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Introduction

  • Michael K. Bergman
Chapter

Abstract

Knowledge representation (KR) is a field of artificial intelligence to convey information about the world to a computer to solve complex tasks. This book is a fresh viewpoint on KR and ontology engineering, informed by a variety of projects over the past dozen years, and guided by the ideas of Charles Sanders Peirce (1839–1914), an American logician, scientist, mathematician, and philosopher of the first rank. Peirce’s writings over a half-century spanned the nature of knowledge to metaphysics and cosmology. Among his profound contributions, Peirce’s universal categories of Firstness, Secondness, and Thirdness distill the mindset that guides this book. Attributes are a Firstness in the universal categories; Secondness captures all events, entities, and relations; and Thirdness generalizes the types, context, meaning, and methods we use to make sense of the world. The book uses an open-source knowledge artifact, KBpedia, to illustrate many of its points. The artifact combines information from multiple public knowledge bases, notably Wikipedia and Wikidata, under the KBpedia Knowledge Ontology, a knowledge graph organized by the universal categories. The order of presentation follows Peirce’s logic triad of grammar (1ns), logics and tools (or critic) (2ns), and methods (or methodeutic) (3ns). Peirce scholars know how infused his writings are with “threes.” Understanding, inquiry, and knowledge require this irreducible structure; connections, meaning, and communication depend on all three components standing in relation to one another. Peirce offers a responsive way to model context and perspective, and to represent human knowledge so AI-powered computers can organize, index, reference, and cross-check digital information in any form.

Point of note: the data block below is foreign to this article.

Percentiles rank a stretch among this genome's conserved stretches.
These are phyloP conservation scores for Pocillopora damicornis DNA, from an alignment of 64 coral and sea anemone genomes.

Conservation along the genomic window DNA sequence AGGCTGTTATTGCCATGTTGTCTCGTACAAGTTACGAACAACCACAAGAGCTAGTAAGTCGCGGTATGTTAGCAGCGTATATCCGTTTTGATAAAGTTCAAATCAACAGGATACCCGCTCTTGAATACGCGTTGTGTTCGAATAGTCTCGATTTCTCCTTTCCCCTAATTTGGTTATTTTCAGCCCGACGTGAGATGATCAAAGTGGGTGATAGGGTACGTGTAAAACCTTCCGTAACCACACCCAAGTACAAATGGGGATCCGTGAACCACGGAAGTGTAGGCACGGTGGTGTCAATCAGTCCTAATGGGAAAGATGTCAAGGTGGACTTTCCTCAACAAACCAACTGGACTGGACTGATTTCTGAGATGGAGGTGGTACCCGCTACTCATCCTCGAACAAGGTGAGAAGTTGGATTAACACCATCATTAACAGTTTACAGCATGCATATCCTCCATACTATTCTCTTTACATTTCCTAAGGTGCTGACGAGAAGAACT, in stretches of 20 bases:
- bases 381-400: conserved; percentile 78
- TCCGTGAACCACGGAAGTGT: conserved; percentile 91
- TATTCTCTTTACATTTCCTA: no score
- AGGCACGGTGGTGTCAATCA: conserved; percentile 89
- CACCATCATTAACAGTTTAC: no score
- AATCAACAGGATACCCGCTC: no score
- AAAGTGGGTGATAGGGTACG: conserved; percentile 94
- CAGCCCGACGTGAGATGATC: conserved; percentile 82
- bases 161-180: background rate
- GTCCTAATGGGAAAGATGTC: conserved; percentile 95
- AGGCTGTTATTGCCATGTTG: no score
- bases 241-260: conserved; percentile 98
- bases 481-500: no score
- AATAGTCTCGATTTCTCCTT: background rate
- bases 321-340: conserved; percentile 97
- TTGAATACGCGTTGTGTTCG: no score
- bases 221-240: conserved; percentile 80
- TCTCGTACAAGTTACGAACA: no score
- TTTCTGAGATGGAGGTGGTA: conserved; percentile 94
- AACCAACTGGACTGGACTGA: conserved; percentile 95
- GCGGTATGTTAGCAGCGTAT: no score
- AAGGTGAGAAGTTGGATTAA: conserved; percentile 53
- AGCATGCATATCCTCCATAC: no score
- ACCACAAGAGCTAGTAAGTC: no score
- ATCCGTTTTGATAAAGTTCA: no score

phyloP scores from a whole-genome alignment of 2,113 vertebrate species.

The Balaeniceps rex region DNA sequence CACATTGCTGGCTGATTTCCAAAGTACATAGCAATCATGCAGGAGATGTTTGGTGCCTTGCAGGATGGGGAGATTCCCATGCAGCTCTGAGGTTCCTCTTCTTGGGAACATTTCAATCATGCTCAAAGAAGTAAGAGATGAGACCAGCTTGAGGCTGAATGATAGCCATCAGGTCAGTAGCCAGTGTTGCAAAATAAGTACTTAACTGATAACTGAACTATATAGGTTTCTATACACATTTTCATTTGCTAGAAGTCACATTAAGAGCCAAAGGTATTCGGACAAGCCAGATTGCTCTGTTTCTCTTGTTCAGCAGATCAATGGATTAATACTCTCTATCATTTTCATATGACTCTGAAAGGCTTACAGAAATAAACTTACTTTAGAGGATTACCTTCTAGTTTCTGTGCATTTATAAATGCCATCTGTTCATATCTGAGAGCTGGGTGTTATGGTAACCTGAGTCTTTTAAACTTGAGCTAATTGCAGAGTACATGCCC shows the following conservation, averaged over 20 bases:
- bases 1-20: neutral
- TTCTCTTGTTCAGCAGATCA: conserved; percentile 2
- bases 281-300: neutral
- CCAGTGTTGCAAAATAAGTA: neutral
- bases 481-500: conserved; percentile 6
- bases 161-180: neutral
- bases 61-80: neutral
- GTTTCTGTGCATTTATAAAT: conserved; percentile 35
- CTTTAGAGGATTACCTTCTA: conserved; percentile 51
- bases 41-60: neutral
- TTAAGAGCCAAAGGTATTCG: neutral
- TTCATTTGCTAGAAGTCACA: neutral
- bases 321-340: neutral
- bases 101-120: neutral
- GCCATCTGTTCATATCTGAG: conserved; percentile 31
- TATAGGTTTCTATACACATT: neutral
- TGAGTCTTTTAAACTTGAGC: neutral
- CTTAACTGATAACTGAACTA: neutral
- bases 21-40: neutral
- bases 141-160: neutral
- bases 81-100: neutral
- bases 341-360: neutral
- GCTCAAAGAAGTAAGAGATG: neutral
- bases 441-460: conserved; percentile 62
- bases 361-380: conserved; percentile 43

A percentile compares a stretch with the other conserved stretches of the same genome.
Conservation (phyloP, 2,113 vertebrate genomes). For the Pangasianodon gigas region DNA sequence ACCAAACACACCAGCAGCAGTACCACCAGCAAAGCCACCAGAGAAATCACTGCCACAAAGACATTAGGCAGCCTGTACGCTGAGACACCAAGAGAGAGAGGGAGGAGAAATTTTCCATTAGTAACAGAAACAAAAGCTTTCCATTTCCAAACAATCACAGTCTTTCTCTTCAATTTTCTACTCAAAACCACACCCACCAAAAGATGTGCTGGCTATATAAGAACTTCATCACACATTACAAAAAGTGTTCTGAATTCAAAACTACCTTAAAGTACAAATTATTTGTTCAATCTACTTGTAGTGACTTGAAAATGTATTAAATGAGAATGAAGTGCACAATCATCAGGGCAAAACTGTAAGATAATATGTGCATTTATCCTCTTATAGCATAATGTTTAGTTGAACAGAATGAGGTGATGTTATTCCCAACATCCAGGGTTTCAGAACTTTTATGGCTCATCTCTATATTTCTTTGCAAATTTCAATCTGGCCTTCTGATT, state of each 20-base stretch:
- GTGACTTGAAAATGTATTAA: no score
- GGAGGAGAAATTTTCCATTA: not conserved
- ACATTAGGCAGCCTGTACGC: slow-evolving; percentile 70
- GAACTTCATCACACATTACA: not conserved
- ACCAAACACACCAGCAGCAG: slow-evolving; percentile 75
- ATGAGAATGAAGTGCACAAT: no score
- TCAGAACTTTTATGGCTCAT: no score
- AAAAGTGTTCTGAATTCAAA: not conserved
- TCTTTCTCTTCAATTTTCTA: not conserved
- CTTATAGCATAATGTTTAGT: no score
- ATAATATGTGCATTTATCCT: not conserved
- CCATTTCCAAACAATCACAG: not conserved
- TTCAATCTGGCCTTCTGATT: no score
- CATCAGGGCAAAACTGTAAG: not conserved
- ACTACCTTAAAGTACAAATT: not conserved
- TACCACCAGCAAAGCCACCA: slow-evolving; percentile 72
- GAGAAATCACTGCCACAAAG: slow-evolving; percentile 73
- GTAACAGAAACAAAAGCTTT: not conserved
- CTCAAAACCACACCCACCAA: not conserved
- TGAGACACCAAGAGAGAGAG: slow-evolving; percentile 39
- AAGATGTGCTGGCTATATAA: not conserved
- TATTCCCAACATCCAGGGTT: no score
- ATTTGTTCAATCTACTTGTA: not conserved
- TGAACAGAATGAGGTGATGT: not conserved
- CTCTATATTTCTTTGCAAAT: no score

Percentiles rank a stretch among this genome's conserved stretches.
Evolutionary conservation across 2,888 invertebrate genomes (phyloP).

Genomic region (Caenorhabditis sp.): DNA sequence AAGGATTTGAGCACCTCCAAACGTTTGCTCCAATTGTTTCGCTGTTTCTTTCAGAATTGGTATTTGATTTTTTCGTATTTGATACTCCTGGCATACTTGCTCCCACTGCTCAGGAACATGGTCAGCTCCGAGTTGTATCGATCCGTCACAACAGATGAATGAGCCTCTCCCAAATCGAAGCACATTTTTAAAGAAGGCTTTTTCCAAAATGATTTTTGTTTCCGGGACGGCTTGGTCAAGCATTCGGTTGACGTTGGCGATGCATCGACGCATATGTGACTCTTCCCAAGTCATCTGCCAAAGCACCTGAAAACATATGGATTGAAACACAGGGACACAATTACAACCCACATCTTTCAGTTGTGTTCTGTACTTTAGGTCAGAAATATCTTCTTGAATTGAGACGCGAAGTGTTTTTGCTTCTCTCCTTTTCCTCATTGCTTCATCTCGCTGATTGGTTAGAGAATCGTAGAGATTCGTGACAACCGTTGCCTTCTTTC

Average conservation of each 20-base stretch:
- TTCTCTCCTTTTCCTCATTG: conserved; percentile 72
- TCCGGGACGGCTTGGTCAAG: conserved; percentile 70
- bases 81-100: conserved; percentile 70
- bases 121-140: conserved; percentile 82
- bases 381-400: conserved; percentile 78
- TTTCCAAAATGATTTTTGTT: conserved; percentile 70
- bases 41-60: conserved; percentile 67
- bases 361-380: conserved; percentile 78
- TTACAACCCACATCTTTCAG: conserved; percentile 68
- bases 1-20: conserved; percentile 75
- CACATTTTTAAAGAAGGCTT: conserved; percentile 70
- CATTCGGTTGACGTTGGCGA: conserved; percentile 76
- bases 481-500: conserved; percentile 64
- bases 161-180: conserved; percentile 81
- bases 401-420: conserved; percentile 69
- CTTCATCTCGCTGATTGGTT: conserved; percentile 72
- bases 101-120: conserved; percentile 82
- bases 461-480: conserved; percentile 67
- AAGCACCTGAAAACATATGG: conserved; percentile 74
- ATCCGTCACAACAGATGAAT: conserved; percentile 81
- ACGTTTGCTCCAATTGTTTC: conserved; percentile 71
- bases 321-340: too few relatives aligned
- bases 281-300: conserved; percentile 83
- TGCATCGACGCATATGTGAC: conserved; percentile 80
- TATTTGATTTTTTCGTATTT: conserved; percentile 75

Keywords

Information Knowledge Knowledge representation Semiosis Book 

References

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    F. van Harmelen, V. Lifschitz, B. Porter (eds.), The Handbook of Knowledge Representation (Elsevier, Amsterdam, 2008)zbMATHGoogle Scholar
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    R.J. Brachman, H.J. Levesque, Knowledge Representation and Reasoning (Morgan Kaufmann, Burlington, 2004)zbMATHGoogle Scholar
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    K.A. Parker, The Continuity of Peirce’s Thought (Vanderbilt University Press, Nashville, 1998)Google Scholar
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    C.K. Ogden, I.A. Richards, The Meaning of Meaning (Harcourt, Brace, and World, New York, 1923)Google Scholar

Copyright information

© Springer Nature Switzerland AG 2018

Authors and Affiliations

  • Michael K. Bergman
    • 1
  1. 1.Cognonto CorporationCoralvilleUSA

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